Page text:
Certain descriptions of the historians being discussed appear frequently, revealing the personal and work characteristics valued by the authors, and the sub-discipline in general. These descriptions include: breadth of reading; intellectual curiosity and passion; an interdisciplinary approach to economics, via a study of the law, institutions, culture, and history; a desire for deep understanding (that does not come solely from econometric results); appreciating the larger aspects of economics; a writer of books; and valuing knowledge for its own sake. There is also a distinction made between the narrowness of neoclassical theory and the broadness of the historians being written about, and a disdain for heroic abstractions. In one interesting case, Kenneth Carpenter and Laurence Moss compare George Stigler’s methodology and philosophy, unfavorably to that of William D. Grampp.
A second major theme follows from the first: how historians of economics are different from other economists. Most economists turn their attention to the history of economics during a later part of their careers. A chapter by John Lodewijks on Roy Weintraub shows an exception to this rule. Weintraub turned to the history of economics relatively early in his career, bringing with him a solid background in mathematics. I, on the other hand, am apparently not an exception to the rule. History of Thought was one of my favorite undergraduate and graduate classes. I always had more books about history of thought in my office than my colleagues, and I could never understand the arrogance of my colleagues who would say with pride, “Anything published before 1970 is worthless.” I never placed a great deal of emphasis on math, and I started teaching the history of economics relatively late in my career, at approximately age fifty (five years ago). I read parts of Smith’s Theory of Moral Sentiments and it was clear to me that in his own terms, Smith was speaking about intuition and the difference in brain functioning of the left and right hemispheres of the neocortex. (Neuroscience presented evidence about this more than two hundred years later.) It was then that I began teaching the history of economics.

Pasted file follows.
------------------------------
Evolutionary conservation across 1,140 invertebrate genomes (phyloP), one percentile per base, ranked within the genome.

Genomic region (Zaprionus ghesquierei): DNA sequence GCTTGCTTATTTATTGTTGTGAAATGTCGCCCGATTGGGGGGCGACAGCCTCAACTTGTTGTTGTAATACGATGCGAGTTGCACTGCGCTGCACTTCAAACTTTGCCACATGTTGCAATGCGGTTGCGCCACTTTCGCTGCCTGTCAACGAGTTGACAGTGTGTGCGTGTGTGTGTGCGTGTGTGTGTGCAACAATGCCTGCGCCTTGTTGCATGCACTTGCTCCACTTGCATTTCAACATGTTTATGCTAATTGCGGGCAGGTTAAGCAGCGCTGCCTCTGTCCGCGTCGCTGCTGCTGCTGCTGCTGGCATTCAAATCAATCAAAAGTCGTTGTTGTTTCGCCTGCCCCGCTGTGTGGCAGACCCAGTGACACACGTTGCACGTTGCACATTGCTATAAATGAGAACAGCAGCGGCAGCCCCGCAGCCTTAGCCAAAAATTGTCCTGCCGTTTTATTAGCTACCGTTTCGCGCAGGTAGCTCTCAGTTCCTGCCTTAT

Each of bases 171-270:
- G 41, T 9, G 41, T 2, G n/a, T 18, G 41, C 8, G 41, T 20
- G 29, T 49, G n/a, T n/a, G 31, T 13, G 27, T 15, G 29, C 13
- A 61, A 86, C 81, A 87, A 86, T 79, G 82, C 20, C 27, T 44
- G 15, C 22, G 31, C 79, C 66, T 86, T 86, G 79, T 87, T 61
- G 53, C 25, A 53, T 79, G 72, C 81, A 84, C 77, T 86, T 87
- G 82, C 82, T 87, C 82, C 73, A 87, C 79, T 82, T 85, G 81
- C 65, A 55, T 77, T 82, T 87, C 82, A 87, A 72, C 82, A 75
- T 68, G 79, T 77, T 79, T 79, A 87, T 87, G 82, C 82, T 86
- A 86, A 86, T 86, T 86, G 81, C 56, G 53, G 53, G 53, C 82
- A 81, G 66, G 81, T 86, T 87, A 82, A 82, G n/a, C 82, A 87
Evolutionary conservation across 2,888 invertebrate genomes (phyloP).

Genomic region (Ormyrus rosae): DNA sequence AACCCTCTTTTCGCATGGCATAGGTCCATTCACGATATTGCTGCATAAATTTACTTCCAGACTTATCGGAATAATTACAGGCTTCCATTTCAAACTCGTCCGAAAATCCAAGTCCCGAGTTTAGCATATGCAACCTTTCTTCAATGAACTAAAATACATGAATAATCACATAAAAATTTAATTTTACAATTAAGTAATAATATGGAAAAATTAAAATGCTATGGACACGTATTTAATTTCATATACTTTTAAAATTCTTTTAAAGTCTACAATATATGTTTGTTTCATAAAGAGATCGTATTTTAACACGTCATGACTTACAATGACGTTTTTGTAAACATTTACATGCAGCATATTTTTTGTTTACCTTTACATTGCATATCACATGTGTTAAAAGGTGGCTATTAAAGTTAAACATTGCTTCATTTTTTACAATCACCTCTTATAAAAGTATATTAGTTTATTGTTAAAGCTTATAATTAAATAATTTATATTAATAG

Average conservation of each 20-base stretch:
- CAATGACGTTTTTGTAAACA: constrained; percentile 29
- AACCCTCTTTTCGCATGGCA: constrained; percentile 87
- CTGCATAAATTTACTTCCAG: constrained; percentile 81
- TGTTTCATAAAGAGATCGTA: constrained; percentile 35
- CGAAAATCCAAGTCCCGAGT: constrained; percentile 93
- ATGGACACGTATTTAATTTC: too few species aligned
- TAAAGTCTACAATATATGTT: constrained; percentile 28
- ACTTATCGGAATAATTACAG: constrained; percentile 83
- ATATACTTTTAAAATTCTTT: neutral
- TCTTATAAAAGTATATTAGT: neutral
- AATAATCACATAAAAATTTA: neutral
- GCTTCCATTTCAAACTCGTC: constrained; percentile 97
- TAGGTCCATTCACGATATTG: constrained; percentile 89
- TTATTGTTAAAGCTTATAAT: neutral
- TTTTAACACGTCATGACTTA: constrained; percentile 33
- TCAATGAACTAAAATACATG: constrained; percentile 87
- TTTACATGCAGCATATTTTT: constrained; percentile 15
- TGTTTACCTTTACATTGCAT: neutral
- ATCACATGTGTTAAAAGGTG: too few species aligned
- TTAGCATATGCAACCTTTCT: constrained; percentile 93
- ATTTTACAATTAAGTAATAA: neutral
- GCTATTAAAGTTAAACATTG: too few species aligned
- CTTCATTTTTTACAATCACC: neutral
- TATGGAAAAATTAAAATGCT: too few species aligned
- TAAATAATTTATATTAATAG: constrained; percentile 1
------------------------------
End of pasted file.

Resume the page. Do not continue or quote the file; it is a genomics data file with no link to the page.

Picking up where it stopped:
A third major theme is how and why we should study the history of economic ideas. This volume makes it clear that simply knowing what economists of the past have said is not the major reason for studying the history of economics. In his chapter on Werner Stark, Charles Clark sums it up nicely. It is not that Smith, Mill, Marshall, Keynes and the like “discovered the ultimate ‘Truths’ … but that they have discovered relative truths, insights into the economic and social realities of their respective epochs. If we correctly learn this lesson from the history of economics, then as a discipline it has served its purpose of better preparing economists for the task of critically understanding and explaining their own economic and social realities” (p. 317). If you want to read about mature scholars written by other mature scholars, then I recommend this book.
Roger Frantz is a Professor of Economics at San Diego State University. His latest publication is “Herbert Simon: Artificial Intelligence as a Framework for Understanding Intuition,” Journal of Economic Psychology, (in press). He is completing a manuscript with a working title, Intuition in the History of Economic Thought, to be published by Kluwer in 2004.